The Pulitzer and Nation Book Critics Circle Award winning book, The Brief Wondrous Life of Oscar Wao is not an easy read. Although a fictional novel, it is based upon history and set in New Jersey where the author, Junot Diaz grew up. It is not just the story of Oscar de Leon, referred to as Oscan Wao, a “Getto Nerd” in search of his personal Grail for a “pure and unadulterated love;” it spans three generations and two cultures. It calls up Dominican-American history in a way that can be stark, brutal, lush, tragic and comedic. It refers back to the “fuku curse Christopher Columbus brought on the aboriginal Americans. Most of all it is a story about love; not just the romantic love Oscar Wao is searching for but also familial love and the love between friends.
One of the reasons this book enjoys success is how it employs langrage. Much of it is written in a kind of Spanglish that engages the readers to translate, or forces them to make an assumption. In time there is enough repetition in words, tone and meaning that doing this becomes less and less necessary. At other times the Spanish and Island dialects come out in how the sentence is constructed rather than the actual words used. The following sentence is an example of this. "Beli might have been a puta major in the cosmology of her neighbors but a cuero she was not." . The words are in mostly English, but the order and rhythm belong to the Caribbean
However, it is not just the mix of languages representing the Dominican Republic and the United States of America that serves as a device; it is also how each character uses the language. The author is adept at using code switching to indicate tone and importance as well. Portions of the story are written in a cheerful island dialect, whereas other sections are written in a more formal tone.
Yunior acts as the narrator. He does not just present the events, he comments on them and analyses them as well. This can raise question in a reader’s mind if Yunior were to be taken as introduced, just Oscar’s college roommate. At times he knows things, but adds phrases like “it was not something she talked about” or Oscar cried over a girl “in the bathroom where no one could hear him.” This leaves the reader to wonder, if she never told anyone, and Oscar cried where no one could hear him, how could Yunior know? In one section Yunior not only knows, but provides painful detail as when he describes how Trujillo’s men beat Beli ”like she was a slaveher clavicle, chicken-boned; her right humerous, a triple fracture; five ribs, broken; left kidney, bruised; liver, bruised; right lung, collapsed; front teeth, blown out.” . then later says she never talked about it. However, by employing the device of code switching it becomes obvious that Yunior at times represents the author’s voice as well. His linguistic style switches from his sometimes-profane Caribbean style to a clear flowing academic prose thereby expressing the writers duel identity by expressing both the island and academic sides.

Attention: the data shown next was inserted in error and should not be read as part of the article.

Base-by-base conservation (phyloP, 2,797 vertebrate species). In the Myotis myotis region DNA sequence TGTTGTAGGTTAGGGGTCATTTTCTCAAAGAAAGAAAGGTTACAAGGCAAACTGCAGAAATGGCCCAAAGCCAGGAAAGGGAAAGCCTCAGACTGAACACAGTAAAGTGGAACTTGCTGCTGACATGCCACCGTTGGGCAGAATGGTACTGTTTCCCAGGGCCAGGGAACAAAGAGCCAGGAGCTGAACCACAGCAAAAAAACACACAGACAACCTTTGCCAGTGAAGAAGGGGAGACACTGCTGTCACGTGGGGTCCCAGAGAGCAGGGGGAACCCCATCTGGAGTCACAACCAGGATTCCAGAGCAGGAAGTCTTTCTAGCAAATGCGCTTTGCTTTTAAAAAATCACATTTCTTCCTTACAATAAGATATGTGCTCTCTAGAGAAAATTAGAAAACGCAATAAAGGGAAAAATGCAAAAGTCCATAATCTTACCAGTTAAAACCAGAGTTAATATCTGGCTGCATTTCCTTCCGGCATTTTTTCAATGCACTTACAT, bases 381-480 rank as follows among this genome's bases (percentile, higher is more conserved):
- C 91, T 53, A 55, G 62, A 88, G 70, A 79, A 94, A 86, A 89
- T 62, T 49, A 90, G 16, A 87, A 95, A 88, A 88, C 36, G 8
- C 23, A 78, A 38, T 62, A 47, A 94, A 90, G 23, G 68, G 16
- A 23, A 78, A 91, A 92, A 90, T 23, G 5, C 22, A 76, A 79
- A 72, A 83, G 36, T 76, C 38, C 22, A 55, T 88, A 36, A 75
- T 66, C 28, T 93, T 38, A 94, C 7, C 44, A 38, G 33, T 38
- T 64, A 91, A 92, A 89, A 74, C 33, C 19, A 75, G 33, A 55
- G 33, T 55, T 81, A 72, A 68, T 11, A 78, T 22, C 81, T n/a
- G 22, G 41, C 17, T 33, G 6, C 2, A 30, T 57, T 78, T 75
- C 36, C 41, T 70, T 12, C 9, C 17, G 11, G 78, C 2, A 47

This book employs footnotes, an unusual device for a novel but, appropriate in this case since they allow the reader to keep following the story’s thread. Unlike most foot notes the narrative flows into the footnotes so they become a portion of the story instead of simply providing needed detail. It called to mind how Shakespeare would use character commentary in line spoken aside directly to the audience, not intended for the other actors to hear.
The references to various Comic books, science-fiction, and fantasy literature all play an important role and sometimes feel like a language and dialect all in themselves. With all the allusions and assumptions of a certain kind of cultural literacy it feels like a third language, perhaps “Nerdish” would be a good term, is being spoken. You do not need to know all about the X-Men to understand what Oscar is trying to get at when he says about dictators and journalists “Since before the infamous Caesar-Ovid war they’ve had beef. Like the Fantastic Four and Galactus, like the X-Men and the Brotherhood of Evil Mutants, like the Teen Titans and Deathstroke” . Never the less, knowing at least a little helps. Oscar wants to be the Dominican J.R.R. Tolkien. The story and particular his speech makes numerous references to the Hobbit and the Lord of the Rings trilogy that a reader who did not experience those books might otherwise miss. Sometimes it is only a word or two in passing sometimes it is whole passages as when he likens the fall of El Jefe he references back to the fall of Sauron, an elfish ring of power, the Eye and Lothlorien. .
Tolkien is not the only author in the science fiction and fantasy genre that is brought into play. There are references to at least Frank Herbert’s Dune series, Stephen King’s work and perhaps others. It is this interweaving of the Caribbean, American and fantasy language in the narrative and weaving that helps create a powerful, cohesive whole out of what could otherwise be an engaging by fragmented first novel.
Diaz, Junot. The Brief Wondrous Life Of Oscar Wao. Penguin Press, 2008.